The presence of this layer of solid guano in a cave is not easy to account for. If it is the accumulated dung of the small bats, and perhaps a few swifts or goatsuckers that may now frequent the caves, it would indicate a long period of time. There are now no animals in Borneo that would be likely to frequent caves, the only moderately large carnivora, the Malay bear and the tiger-cats (Felis macrocelis and F. javensis), being arboreal animals. The mere fact, therefore, of large quantities of bones found in a cave with the accumulated dung in which they are buried, indicates a state of things which has [[p. 309]] now passed away; and the examination of those bones might throw light upon the changes which have resulted in the peculiar zoological character which the productions of the island present.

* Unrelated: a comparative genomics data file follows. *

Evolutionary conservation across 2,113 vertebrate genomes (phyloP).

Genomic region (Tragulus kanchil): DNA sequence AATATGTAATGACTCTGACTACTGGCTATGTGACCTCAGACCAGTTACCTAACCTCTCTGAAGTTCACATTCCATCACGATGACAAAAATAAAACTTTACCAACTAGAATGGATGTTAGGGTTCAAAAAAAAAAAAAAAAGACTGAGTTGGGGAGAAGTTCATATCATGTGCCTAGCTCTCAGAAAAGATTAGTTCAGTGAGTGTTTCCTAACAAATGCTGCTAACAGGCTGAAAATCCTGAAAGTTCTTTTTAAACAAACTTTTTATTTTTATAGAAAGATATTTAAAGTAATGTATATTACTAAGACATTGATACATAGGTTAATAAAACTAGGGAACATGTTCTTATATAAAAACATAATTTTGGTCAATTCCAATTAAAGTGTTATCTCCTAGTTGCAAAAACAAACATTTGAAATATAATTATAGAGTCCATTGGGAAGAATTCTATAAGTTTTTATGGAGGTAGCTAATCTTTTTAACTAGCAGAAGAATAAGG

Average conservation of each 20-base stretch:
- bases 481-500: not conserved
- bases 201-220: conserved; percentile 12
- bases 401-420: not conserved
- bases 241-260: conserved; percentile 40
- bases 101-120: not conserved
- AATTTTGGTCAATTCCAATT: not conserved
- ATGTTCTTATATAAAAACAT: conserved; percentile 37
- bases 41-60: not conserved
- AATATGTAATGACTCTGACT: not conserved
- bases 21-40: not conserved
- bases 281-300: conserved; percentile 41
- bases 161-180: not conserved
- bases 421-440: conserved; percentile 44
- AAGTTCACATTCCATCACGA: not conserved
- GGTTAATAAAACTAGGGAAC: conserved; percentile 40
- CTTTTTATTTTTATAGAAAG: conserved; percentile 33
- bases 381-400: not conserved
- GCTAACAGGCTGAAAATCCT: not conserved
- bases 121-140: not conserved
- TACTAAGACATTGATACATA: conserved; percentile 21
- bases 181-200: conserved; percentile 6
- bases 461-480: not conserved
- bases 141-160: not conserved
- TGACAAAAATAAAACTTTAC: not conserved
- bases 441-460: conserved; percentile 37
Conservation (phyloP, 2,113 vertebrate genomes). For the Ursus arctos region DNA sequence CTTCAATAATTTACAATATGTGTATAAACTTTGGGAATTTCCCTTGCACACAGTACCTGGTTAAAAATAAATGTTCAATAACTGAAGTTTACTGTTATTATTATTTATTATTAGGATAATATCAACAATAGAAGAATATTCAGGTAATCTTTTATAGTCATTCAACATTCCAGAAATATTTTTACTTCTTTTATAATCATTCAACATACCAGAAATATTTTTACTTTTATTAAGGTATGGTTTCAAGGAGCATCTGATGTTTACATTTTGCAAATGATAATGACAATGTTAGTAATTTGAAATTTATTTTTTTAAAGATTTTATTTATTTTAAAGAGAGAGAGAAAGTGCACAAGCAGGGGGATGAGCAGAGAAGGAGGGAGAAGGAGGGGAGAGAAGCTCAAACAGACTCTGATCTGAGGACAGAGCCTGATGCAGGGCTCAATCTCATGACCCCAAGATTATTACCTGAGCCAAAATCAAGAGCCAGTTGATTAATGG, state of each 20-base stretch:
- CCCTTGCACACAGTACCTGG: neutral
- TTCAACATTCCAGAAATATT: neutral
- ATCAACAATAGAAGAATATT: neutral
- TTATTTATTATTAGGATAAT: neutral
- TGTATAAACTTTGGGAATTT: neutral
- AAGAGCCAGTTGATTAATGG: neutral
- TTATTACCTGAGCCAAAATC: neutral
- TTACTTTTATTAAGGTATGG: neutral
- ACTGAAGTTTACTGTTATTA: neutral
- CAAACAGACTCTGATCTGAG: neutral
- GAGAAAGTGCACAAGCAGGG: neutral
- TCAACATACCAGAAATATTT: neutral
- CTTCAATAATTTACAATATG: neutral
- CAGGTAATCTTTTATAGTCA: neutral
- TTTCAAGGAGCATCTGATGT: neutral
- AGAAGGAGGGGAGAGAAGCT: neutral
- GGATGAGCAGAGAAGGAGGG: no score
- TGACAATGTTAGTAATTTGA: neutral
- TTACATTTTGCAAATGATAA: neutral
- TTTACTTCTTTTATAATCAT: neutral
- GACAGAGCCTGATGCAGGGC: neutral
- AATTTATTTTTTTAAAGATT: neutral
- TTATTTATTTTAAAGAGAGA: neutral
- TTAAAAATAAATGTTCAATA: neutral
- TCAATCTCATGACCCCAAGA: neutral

It may, perhaps, be advisable, in connexion with this subject, briefly to point out the chief characteristics of the fauna of Borneo, the anomalies which it presents, and which a knowledge of its most recent changes may assist us in explaining; as well as the promise it holds out of richly rewarding the researches of palæontologists. The natural productions of Borneo resemble on the whole so closely those of the other Indo-Malayan countries (Java, Sumatra, and the Malay Peninsula), that there can be little doubt of there having been a geologically recent connexion between them all. Of about seventy mammals known to inhabit Borneo, only ten are peculiar to it, the remaining sixty occurring, with but slight differential characters or none, in one or other of the adjacent islands. In birds and insects about the same proportion are really distinct, though there are many more which offer slight but constant peculiarities, and have, therefore, received distinct specific names. Notwithstanding, however, this great and very general similarity, there are in Borneo certain peculiarities and certain deficiencies which give it a marked character. Several genera are peculiar to it, as Nasalis, Dendrogale and Ptilocercus, and that singular bird Pityriasis. The tiger, which abounds on all the other islands and in the peninsula of Malacca, is absent, and yet several of the large herbivora, which, being free from the attacks of such a ferocious beast, one would expect to find in greater abundance, are very local and scarce, and apparently dying out. The elephant and rhinoceros, which in Sumatra and the Malay Peninsula exist in company with the tiger, are so local and scarce in Borneo that their very existence has been for some time doubtful, and even the tapir is by no means so plentiful as in the places mentioned above. The wild ox, also (Bos sondaicus), only exists in the north-east extremity of the island.